Graphic to illustrate the point being made by Niels. Decay /transient is really important, whether it's a subwoofer or a HF device. A is the alcons 6" ribbon measured on the waveguide. B is a large format line array, with state of the art compression drivers, with a xover point at 1.1Khz approx. You can see that the decay point on the ribbon is 2.7ms and the compression driver is 12.7ms. Please note that the compression driver is not designed to operate below 900Hz. So that big ridge should be ignored. These measurements were done independently, by Production Partner, an entertainment technology magazine from Germany.

Iain.

Hi,
funny graphs this. The decay point of the compression driver is 10ms later. Well, the origin of its time axis is also 10ms later. Does not look very scientific to me...
Frank
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Matt Errend

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Re: Stage Accompany
« Reply #19 on: June 26, 2011, 05:25:29 pm »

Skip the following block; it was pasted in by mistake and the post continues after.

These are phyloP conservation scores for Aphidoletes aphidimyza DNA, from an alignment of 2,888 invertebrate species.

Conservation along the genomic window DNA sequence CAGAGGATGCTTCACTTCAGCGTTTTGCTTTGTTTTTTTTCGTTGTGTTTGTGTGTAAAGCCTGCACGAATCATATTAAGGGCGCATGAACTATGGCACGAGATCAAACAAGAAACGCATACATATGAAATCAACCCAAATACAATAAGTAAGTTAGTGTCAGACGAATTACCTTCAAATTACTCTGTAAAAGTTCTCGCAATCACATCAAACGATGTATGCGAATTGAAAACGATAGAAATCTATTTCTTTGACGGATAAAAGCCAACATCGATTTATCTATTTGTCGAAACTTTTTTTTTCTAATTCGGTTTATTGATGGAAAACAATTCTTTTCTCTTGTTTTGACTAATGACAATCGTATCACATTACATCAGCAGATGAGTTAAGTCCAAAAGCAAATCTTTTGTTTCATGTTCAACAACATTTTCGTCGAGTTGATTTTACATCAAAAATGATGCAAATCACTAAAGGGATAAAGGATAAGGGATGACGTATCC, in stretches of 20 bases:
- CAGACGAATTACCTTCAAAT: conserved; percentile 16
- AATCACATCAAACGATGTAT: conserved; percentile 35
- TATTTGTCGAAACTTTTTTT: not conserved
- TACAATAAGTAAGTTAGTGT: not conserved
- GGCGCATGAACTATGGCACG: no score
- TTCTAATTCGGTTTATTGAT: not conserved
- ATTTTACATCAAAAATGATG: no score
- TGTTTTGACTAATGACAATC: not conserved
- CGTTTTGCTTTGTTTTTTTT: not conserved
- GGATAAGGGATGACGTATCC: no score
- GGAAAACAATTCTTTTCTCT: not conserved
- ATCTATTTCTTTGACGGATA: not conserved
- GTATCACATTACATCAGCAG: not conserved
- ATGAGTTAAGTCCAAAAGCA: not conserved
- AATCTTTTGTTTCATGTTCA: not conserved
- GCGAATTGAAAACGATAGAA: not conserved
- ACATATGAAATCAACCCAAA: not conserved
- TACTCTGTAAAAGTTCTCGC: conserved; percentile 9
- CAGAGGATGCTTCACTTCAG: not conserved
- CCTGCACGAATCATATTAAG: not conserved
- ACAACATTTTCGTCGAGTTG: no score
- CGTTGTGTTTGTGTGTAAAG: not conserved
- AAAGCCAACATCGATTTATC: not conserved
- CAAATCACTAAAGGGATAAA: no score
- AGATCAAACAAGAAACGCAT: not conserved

I had the opportunity for an extended tinker with Stage Accompany components over a decade ago, here in the NYC area. I loved the concept and sound, but the sensitivity was down a whole bunch vs. other pro sound gear. Watts cost more then, and they made their way to a low/medium spl install in a church basement. I would like to know what design changes have produced the 7-9db sensitivity increase. (?)

Just off the top of my head, the efficiency of the 13ohm SA 8535 was well over 100dB @1w/1m, with waveguide I believe it is 107dB 1w/1m.

That's pretty efficient in my book.

It's also not surprising that Alcons has been able to improve the technology considering the 8535 was designed 15 years ago.
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ProSoundWeb Community

Re: Stage Accompany
« Reply #19 on: June 26, 2011, 05:25:29 pm »